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The Vicar of Wakefield


A Tale, Supposed to be written by Himself


There are an hundred faults in this Thing, and an hundred things might be said to prove them beauties. But it is needless. A book may be amusing with numerous errors, or it may be very dull without a single absurdity. The hero of this piece unites in himself the three greatest characters upon earth; he is a priest, an husbandman, and the father of a family. He is drawn as ready to teach, and ready to obey, as simple in affluence, and majestic in adversity. In this age of opulence and refinement whom can such a character please? Such as are fond of high life, will turn with disdain from the simplicity of his country fire-side. Such as mistake ribaldry for humour, will find no wit in his harmless conversation; and such as have been taught to deride religion, will laugh at one whose chief stores of comfort are drawn from futurity.-- OLIVER GOLDSMITH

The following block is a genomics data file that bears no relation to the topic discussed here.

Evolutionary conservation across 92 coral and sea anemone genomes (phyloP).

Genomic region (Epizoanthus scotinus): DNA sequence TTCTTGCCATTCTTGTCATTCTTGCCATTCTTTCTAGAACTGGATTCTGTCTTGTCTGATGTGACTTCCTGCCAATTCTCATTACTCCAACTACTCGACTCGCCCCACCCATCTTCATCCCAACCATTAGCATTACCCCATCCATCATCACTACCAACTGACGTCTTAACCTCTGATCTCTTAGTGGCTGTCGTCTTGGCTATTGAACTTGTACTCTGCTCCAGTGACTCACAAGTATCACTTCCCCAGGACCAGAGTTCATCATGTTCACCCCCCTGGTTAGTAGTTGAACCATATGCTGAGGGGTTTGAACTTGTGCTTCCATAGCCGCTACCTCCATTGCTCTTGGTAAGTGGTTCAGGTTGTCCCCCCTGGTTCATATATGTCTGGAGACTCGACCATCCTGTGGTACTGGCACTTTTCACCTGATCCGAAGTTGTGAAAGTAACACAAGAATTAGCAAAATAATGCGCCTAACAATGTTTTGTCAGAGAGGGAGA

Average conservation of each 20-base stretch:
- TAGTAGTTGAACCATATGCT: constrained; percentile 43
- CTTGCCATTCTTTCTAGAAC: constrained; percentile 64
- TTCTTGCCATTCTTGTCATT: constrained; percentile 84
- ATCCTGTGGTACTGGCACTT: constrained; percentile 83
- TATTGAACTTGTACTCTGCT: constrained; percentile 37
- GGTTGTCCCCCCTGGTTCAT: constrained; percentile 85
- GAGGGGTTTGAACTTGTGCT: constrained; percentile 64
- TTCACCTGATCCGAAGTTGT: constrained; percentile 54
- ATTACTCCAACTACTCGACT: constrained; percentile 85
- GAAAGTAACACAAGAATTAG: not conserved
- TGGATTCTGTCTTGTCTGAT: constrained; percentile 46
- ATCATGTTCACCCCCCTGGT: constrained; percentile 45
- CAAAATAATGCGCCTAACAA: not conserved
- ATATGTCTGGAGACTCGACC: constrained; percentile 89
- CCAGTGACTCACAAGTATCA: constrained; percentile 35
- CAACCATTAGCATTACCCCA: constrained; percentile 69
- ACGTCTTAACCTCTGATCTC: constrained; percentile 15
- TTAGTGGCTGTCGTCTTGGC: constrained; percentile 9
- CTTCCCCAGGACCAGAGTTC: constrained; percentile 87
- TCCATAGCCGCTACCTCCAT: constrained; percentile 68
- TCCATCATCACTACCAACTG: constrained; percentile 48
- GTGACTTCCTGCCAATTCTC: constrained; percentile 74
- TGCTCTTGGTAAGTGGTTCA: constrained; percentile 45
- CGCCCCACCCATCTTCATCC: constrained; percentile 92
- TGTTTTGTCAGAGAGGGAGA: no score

Now becoming settled with his writing and circumstances, Goldsmith took rooms off of Fleet Street, London, then moved to the Temple where he wrote The Vicar of Wakefield (1766). Things were going well with his writing, but he was plagued by tendencies to drink and gamble which would send him off into financial straits. Goldsmith's tale of the country parson is a warm and humorous look at typical English life. While melodramatic, it has an endearing quality of humanity that transcends time and is still in circulation today.

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